Wednesday, February 6, 2008

Bastard Noise+ Antennacle tour 7"

You know what it is about these noise/experimental 7"'s... it's that I feel like I can absord the piece when it's this length. I can take some time and focus on one track over and over, and it's not the overwhelming entire album. I can work through this little highlighted fragment that's limited by the format and then try to track down a full length somewhere, if I see it.

Dusted gave it a great review and the initial description got me to check this out for later.

I have a backlog of John Weise 7"'s to get to but he's a heavyweight in the experimental noise scene from way back, and then the element of collaboration through the mail (or more likely email) sold me. I like conceptual 7"'s like that.

It seems Bastard Noise is made up of previous hardcore punk dudes who instead of relying on typical guitar configurations, took that other arguably more punk direction of customizing the 'guitar' into a new unrecognizable instrument, and with that comes an entirely new structure of playing, sounding etc. They are the real deal and not some effects mess.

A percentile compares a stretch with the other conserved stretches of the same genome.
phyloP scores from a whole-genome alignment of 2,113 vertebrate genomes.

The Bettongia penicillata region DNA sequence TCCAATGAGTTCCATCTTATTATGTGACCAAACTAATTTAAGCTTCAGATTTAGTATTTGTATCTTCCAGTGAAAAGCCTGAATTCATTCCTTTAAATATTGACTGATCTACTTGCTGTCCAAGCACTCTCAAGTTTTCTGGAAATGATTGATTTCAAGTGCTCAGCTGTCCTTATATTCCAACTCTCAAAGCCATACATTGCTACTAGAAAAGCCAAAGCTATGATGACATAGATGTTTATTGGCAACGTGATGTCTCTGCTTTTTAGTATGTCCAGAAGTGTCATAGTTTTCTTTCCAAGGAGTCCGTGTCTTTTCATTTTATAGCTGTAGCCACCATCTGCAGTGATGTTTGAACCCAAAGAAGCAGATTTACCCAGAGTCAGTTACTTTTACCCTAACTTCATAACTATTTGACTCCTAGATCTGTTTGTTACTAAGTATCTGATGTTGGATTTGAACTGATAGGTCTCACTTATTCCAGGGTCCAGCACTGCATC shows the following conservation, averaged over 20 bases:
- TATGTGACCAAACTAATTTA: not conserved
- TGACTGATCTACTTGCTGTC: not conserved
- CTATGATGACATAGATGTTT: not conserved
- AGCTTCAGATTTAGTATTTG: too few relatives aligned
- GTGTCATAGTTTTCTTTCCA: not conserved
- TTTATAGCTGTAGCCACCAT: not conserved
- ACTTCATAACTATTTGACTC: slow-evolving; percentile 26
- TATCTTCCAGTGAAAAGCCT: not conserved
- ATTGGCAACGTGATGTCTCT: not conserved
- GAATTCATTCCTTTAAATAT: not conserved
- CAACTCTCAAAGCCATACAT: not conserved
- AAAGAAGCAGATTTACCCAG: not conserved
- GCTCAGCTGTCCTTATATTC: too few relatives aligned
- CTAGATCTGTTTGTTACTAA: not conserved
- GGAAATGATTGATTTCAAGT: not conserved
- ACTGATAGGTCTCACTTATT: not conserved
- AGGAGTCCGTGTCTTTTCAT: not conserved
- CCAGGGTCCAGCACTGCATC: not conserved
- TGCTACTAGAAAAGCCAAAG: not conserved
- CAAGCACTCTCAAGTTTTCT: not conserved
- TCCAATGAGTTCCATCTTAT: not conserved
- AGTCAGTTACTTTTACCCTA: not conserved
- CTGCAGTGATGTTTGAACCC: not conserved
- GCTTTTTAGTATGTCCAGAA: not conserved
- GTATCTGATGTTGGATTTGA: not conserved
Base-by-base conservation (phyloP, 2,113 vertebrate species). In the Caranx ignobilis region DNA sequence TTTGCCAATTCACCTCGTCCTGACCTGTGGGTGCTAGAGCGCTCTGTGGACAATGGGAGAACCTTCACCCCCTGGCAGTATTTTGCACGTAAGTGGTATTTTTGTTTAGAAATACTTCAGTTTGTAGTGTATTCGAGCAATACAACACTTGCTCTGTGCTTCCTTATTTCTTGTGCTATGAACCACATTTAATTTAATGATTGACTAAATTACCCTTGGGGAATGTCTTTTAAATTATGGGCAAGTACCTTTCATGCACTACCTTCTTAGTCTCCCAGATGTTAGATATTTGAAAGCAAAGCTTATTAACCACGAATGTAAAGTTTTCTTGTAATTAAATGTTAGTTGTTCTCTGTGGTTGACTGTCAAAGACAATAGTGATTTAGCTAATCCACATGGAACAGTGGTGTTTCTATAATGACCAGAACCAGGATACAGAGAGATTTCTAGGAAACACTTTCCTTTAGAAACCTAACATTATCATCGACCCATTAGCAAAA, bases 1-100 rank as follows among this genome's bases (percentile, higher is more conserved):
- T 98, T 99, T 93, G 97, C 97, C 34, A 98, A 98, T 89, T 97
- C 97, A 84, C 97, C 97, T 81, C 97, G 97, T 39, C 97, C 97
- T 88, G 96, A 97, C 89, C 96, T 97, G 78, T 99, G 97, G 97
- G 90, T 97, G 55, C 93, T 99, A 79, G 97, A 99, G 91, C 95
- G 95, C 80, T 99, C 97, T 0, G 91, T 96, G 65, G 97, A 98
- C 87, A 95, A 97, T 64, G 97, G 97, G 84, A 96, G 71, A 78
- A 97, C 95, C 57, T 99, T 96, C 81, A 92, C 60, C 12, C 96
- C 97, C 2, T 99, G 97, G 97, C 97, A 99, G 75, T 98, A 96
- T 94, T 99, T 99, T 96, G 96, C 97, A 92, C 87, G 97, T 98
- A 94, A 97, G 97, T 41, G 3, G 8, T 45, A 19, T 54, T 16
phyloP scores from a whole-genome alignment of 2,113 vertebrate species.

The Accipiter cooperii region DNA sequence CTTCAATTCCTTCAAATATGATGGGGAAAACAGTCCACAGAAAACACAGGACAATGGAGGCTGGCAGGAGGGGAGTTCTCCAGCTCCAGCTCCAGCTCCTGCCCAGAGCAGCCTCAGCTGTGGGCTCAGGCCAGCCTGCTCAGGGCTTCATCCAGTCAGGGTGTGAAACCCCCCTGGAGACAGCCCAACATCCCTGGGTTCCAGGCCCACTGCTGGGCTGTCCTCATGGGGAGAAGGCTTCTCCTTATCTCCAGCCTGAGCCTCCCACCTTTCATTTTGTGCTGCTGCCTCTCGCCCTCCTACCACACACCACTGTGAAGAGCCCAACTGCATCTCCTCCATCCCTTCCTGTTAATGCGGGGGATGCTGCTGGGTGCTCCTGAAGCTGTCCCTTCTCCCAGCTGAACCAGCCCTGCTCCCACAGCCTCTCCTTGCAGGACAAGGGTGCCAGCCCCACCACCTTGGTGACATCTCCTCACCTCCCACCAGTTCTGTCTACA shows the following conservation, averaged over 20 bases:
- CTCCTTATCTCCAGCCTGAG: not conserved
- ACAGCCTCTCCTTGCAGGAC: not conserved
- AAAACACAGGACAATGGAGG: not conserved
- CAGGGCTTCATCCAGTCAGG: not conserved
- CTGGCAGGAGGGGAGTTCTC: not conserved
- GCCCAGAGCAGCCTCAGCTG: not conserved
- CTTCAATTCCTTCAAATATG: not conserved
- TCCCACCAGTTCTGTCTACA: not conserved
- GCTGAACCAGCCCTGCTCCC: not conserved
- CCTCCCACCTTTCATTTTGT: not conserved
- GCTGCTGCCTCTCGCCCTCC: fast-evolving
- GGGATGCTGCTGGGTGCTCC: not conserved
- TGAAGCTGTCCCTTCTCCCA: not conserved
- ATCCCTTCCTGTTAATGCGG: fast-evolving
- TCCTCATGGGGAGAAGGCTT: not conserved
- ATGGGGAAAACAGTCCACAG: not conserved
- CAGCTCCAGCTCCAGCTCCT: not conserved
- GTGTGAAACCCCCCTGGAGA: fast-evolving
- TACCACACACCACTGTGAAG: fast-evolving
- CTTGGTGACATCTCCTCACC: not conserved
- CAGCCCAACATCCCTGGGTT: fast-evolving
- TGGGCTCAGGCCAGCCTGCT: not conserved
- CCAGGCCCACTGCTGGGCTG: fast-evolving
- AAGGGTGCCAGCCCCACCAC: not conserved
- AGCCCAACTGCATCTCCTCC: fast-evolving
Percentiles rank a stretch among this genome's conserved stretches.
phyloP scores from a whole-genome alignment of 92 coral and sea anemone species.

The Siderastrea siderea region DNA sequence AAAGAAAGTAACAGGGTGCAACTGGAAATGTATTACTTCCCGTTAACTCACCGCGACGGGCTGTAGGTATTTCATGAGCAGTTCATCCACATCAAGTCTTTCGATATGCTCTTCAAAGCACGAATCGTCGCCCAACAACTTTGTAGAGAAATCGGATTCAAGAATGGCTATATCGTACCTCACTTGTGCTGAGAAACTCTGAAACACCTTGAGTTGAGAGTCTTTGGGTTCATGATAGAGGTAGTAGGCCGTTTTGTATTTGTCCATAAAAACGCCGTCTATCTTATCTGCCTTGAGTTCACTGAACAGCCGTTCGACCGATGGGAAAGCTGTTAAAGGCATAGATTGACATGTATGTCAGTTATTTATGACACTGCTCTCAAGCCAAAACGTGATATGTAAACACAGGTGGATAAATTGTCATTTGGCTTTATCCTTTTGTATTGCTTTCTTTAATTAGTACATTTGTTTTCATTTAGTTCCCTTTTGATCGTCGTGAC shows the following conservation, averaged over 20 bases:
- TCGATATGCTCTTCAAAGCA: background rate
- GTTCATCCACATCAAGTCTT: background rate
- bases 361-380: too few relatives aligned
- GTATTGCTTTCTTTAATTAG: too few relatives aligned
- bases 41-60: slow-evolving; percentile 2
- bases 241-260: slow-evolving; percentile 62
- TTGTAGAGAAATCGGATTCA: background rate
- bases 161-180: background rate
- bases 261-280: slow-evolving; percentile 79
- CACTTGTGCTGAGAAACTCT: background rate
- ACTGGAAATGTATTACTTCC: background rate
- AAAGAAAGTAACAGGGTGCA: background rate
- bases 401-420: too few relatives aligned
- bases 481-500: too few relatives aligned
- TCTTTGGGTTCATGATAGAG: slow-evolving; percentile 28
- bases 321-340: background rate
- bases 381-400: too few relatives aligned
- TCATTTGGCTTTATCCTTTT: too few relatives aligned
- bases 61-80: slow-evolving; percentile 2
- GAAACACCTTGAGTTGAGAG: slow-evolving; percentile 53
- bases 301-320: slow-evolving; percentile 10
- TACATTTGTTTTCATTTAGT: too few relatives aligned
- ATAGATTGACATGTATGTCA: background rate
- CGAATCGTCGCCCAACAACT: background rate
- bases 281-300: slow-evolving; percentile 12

I'm also reading that John is not a member of Bastard Noise any longer (?) so he may not have played or had anything to do with this collaboration.

Antennacle is where the distance collaboration sound experiements element is added, they describe their performances as tentacles that transmit and receive from different parts of the world geographically live.
I'm all for this idea, and it sounds like this isn't neccessarily an ear splitting nightmare...that's my other beef with noise stuff, it doesn't all have to be an exercise in who can take the walls down.

It's on Kitty Play records, who is a kick ass noise-awesomeness label out of NJ, I am happy to know about. That colored vinyl is definitely going to end up on the podcast.

From Dusted:

Bastard Noise & Antennacle "He No Longer Lives Entirely Among Us" b/w "Moving Across" 7" (Kitty Play) Excellent noise collaborations by the experts. So many little layers in the sounds on both sides here, which possess the reassuring aura of crickets at night. Grounded beyond the need to explain itself, these two tracks are remarkably magnetic, and adhere closely to their base tones, a dense bed of electronic chirping at points on the musical scale. A noise single you'll actually want to listen to, packaged labor intensively (screenprinted, foldover sleeve that ties together with string). Turn it all the way up and watch as your house falls to pieces around you. (DM)

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